Small airports are surviving by finding new revenue streams to make up for the loss of traffic and flights as the commercial aviation system continues to evolve. From investing $60 million in longer runways to finding new tenants and developing incubator and industrial sites, many airports are struggling to keep from falling off the national air transportation system map.
Three eastern airports - Salisbury Wicomico, Hagerstown and Lynchburg - have seen traffic erode over the last decade, although Salisbury and Lynchburg are recovering. As with the rest of the industry, 9/11 remains the benchmark for the low point in their traffic. Airports that once received several flights per day, connecting passengers to multiple hubs, now have only a few flights a day to a single hub. Hubs over which passengers once connected have been replaced by other hubs, exacerbating the toll that decisions made in the corporate offices of the nation's legacy carriers take on local communities.
University of Tennessee Professor Jon Lane Smith, who is conducting an economic impact study on what small airports contribute to their local economies, found that only 72 of the 229 non-hub airports involved in the study contribute $14.3 billion in direct, indirect and induced economic activity and nearly $5 billion in payroll. Consequently, it can be easily inferred that the losses prompted by the changing airline market, coupled with the impact of 9/11, have meant the loss of billions of dollars in economic activity for these communities. (RAN, April 3, 2006)
Salisbury, Md., is doing better than most, according to Bob Bryant, who heads the facility as well as the Community Air Service Coalition that commissioned Smith's study. "In the late 1990s, USAirways [through its regional partner] was the sole carrier here," said Bryant. "It was in the late 1980s that we last had other carriers serving us. In the late '90s we had 13 departures per day with service to Baltimore (BWI), Philadelphia (PHL) and Washington National (DCA). After 9/11 that dropped to five a day to PHL. Now we are at eight per day - six to PHL and two to Charlotte, N.C. They are all served by the Havilland Dash 8s operated by USAirways Express Piedmont Airlines. So, we are thrilled to have this level of service."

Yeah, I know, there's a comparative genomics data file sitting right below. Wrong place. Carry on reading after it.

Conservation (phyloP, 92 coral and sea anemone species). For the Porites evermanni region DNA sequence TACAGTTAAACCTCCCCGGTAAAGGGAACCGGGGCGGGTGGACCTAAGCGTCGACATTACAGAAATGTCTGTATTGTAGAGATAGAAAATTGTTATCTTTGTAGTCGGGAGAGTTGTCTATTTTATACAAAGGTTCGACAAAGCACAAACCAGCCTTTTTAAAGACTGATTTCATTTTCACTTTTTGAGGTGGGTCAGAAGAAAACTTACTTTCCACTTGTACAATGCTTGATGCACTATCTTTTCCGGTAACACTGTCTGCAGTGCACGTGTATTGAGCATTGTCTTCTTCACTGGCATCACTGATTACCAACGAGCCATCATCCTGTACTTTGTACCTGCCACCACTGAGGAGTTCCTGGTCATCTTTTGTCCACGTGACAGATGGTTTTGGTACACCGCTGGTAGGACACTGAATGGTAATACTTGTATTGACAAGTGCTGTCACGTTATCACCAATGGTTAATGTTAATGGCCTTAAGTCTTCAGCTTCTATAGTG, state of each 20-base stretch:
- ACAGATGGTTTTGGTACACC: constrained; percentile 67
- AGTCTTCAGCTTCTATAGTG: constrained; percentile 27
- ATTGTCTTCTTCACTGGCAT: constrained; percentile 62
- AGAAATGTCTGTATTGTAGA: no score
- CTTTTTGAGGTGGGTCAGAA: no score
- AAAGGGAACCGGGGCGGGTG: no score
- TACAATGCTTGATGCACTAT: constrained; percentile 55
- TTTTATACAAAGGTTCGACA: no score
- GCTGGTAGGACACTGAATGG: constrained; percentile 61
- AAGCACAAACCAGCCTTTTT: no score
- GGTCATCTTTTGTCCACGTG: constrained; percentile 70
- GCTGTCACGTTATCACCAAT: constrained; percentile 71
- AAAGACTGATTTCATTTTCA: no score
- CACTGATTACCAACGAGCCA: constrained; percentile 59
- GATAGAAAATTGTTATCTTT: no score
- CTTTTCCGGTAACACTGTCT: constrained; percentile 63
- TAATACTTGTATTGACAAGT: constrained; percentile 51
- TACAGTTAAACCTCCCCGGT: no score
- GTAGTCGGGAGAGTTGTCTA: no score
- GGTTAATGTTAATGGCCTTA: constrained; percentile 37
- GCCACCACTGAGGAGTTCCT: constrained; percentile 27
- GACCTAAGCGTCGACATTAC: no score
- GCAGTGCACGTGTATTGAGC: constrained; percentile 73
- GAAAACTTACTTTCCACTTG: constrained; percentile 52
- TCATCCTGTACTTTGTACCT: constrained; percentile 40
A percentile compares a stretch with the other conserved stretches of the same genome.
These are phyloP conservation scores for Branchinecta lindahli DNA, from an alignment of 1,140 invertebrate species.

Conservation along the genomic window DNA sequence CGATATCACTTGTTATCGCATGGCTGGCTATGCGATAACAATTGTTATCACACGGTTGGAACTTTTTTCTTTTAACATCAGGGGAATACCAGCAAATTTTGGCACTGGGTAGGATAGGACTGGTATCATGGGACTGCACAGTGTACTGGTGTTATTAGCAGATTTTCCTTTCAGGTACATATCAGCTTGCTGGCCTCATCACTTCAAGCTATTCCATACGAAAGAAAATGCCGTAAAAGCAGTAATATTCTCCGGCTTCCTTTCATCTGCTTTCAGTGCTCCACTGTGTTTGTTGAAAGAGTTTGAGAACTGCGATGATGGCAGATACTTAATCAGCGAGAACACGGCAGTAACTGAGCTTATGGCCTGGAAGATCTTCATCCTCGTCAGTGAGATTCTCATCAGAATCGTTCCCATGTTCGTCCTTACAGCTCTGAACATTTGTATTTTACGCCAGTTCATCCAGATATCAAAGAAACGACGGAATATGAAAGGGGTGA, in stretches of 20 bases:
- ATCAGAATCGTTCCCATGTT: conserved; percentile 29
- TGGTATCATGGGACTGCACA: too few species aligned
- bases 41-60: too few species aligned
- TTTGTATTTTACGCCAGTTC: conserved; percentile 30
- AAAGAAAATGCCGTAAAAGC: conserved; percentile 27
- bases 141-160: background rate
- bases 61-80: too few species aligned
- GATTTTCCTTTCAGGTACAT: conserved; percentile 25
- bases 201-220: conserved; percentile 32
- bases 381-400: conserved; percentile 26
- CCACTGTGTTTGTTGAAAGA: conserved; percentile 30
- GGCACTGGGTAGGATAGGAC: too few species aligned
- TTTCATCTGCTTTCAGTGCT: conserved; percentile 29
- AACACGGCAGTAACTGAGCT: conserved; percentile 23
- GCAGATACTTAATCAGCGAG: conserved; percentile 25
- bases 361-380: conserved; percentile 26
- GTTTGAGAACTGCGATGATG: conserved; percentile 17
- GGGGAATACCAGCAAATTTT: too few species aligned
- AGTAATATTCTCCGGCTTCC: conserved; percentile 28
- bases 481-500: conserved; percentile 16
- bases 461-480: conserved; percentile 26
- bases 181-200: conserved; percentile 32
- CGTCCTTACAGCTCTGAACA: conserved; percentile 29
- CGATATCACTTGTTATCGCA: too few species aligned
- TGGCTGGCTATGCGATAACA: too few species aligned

The airport is only about 10% below its pre-9/11 levels and load factors are higher than they were when it had its 13 daily departures. With high load factors come higher yield, making Salisbury a good market for the carrier. Bryant characterized the Charlotte traffic as largely origin and destination.
Bryant discussed the mechanisms airports are using today to cope with the loss of revenues associated with the cutback of service. "We used to be funded by landing fees, fuel flowage and hangar rental," he said. "Now, a lot of airports are developing non-aeronautical revenue streams on the airport property, but that is easier for some than for others. We refurbished an old terminal building, turning it into a small business incubator with a small community development block grant. Other facilities have been turned into aviation business centers. Airports today have to diversify their revenue streams."
While the advent of the single level of safety constitutes a huge cost barrier to the entry of new carriers to replace the lost service, Bryant sees the financial stabilization of the airline industry itself as more important at the moment, especially with fuel prices escalating. He sees the continuation of the EAS and small community development block grant programs as critical for many non-hub airports.
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